[-empyre-] After ISEA: Traveling Artists
Tracey M Benson
bytetime at gmail.com
Thu Sep 29 10:13:13 EST 2011
Hi Cynthia and all,
I love your questions about the role of the artist traveller, particularly:
In this scenario, what is the role of the artist? What is there for us to
interpret and reveal? After the tour guides have told the stories, what can
we embellish, describe, and tease out of our observations that goes beyond
the stories that tourist travelers will share with their neighbors and
families when they return home?
These are very pertinent questions which go to the heart of the project I am
currently working on as part of a residency in a rural village in Cappadocia
(with the working title 'Cultural strangers').
So far we have been in Turkey a month (incidentally ISEA was a side event
and not the main reason for being here). Towards the end of our stay in
Istanbul we were starting to feel (every so slightly) that we were
scratching the surface, so to speak. We had established friendships with a
couple of local people via the cafe we frequented. One friend in particular
liked to tell us often that we were not like tourists because we didn't
drink alcohol and we enjoyed tea and smoking the nargile (water pipe).
Methinks he was just being nice :-)
Anyway, we are exploring ideas/layers of mapping - social, historical and
cultural as starting points to try and explore our relative position as
cultural strangers and to hopefully move beyond being a tourist.
One of the things that helps a lot is language. Although my Turkish is
beyond bad, I have found some of the nice Arabic words I know are much
appreciated and understood. I only realised this after several weeks of my
ears being totally confused and then emerged some familiar words, for
example 'inshalah' (God willing) and 'as-salamu alaykum' (peace be upon you
- often used as an evening greeting). Perhaps people are surprised when a
'western tourist' comes out with such words.
As a participant in ISEA (this was my third), I would argue that it is
impossible to get beyond being a tourist (even a sophisticated one) per se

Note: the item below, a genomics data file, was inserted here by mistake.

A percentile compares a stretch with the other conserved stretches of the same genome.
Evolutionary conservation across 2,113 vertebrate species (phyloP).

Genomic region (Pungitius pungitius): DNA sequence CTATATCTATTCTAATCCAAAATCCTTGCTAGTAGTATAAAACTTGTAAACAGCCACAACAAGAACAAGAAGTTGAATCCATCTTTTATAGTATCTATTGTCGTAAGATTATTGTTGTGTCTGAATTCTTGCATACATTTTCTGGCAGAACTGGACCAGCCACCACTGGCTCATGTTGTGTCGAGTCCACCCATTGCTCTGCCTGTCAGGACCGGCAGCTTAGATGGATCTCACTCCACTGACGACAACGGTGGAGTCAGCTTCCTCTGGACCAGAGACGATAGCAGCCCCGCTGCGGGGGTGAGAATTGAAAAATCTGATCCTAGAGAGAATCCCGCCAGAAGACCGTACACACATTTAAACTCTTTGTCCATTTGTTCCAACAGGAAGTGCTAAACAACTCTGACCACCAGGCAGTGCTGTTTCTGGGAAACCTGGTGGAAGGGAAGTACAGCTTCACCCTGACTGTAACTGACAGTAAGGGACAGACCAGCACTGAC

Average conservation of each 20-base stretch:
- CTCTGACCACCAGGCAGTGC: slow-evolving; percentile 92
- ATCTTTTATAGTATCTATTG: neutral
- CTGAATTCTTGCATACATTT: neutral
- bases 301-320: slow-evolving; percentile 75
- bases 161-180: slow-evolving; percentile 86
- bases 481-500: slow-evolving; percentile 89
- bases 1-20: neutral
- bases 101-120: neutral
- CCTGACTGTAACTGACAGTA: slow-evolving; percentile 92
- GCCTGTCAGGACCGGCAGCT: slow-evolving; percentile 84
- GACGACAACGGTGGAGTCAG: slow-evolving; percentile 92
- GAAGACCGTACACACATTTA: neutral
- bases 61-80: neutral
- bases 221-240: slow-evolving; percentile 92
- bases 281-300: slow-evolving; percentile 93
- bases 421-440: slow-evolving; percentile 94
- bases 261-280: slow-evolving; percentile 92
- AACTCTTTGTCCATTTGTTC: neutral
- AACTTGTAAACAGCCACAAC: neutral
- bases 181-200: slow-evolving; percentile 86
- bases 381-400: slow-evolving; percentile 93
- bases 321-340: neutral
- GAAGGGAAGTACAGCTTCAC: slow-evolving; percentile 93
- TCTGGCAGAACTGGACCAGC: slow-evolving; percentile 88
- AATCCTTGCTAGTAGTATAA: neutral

given many people only come for the event. In fact, for many there is not
even time to be a tourist and to see the sites of history and culture. In
Australia this activity is often referred to as FIFO (fly in, fly out) and
is often used for people who work in remote areas but live elsewhere - eg
mining, government employees.
At the moment I write this post from my little cave, asking myself how can
some of these issues be resolved in our project. I would love to hear what
other empreans think about this topic as I think it has much wider social
and economic implications beyond the lenses of creative production and
On Thu, Sep 29, 2011 at 4:18 AM, Cynthia Beth Rubin <cbr at cbrubin.net> wrote:
> I spent a few extra days in Istanbul after ISEA, and began to break through
> the overwhelming disorientation that I experienced when I first arrived in
> Istanbul. Since this was an important trip for many of us, I would like to
> open the discussion to thinking about what it means to be a "traveling
> artist" in the age of digital communication. This is an aside from the
> primary ISEA discussion, and thanks to Davin's post I agree that there is
> more to talk about there. However, as thoughts of Istanbul are on our
> minds, I wonder on a very personal level how we responded as artists and
> theorists. I would also like to hear from our Turkish colleagues - perhaps
> this can be inverted to include their experiences of traveling outside of
> My thoughts:
> As artists, we like to think that when we travel we are engaging in
> research, that we are not mere tourists. But in Istanbul, at one point or
> another we became indistinguishable from average tourists. I found this to
> be true in part because the typical tourist in Istanbul seemed more
> sophisticated than the tourists that we often see, for example, in Paris.
> Most of the tourists I observed acted as artists do: they looked carefully
> at the historic sites, and photographed patterns of beauty and site of
> interest with respect for the culture that inhabits the spaces. And they
> tried to learn history as they looked, tried to put this in the context of
> the Turkey that they saw around them. It may have just been my luck, but I
> did not see people running treating places of deep history as just an older
> version of Disneyland. I saw thinking, thoughtful, "tourists."
> In this scenario, what is the role of the artist? What is there for us to
> interpret and reveal? After the tour guides have told the stories, what can
> we embellish, describe, and tease out of our observations that goes beyond
> the stories that tourist travelers will share with their neighbors and
> families when they return home?
> I am interested in hearing from others about the role of the artist in the
> age of sophisticated tourism. And I would love to hear about projects that
> are doing something really unique in bringing about new approaches to
> interpreting, representing, juxtapositioning, and creatively making
> connections that point to new roles for artists in the age of travel and
> digital communication. I know that AR is one route - but are there other
> collaborations going on? Personal diaries? Muddled thoughts after a long
> trip to a far away (for some of us) ISEA2011?
> best wishes,
> Cynthia Beth Rubin
> empyre forum
> empyre at lists.cofa.unsw.edu.au
Dr Tracey Meziane Benson (aka bytetime)
Adjunct Postdoctoral Fellow || The Australian National University || School
Visiting Scholar || The Australian University || School of Cultural Inquiry
You can find *bytetime *on twitter, delicious, scribd, flickr, linkedin,
identica, slideshare and facebook.
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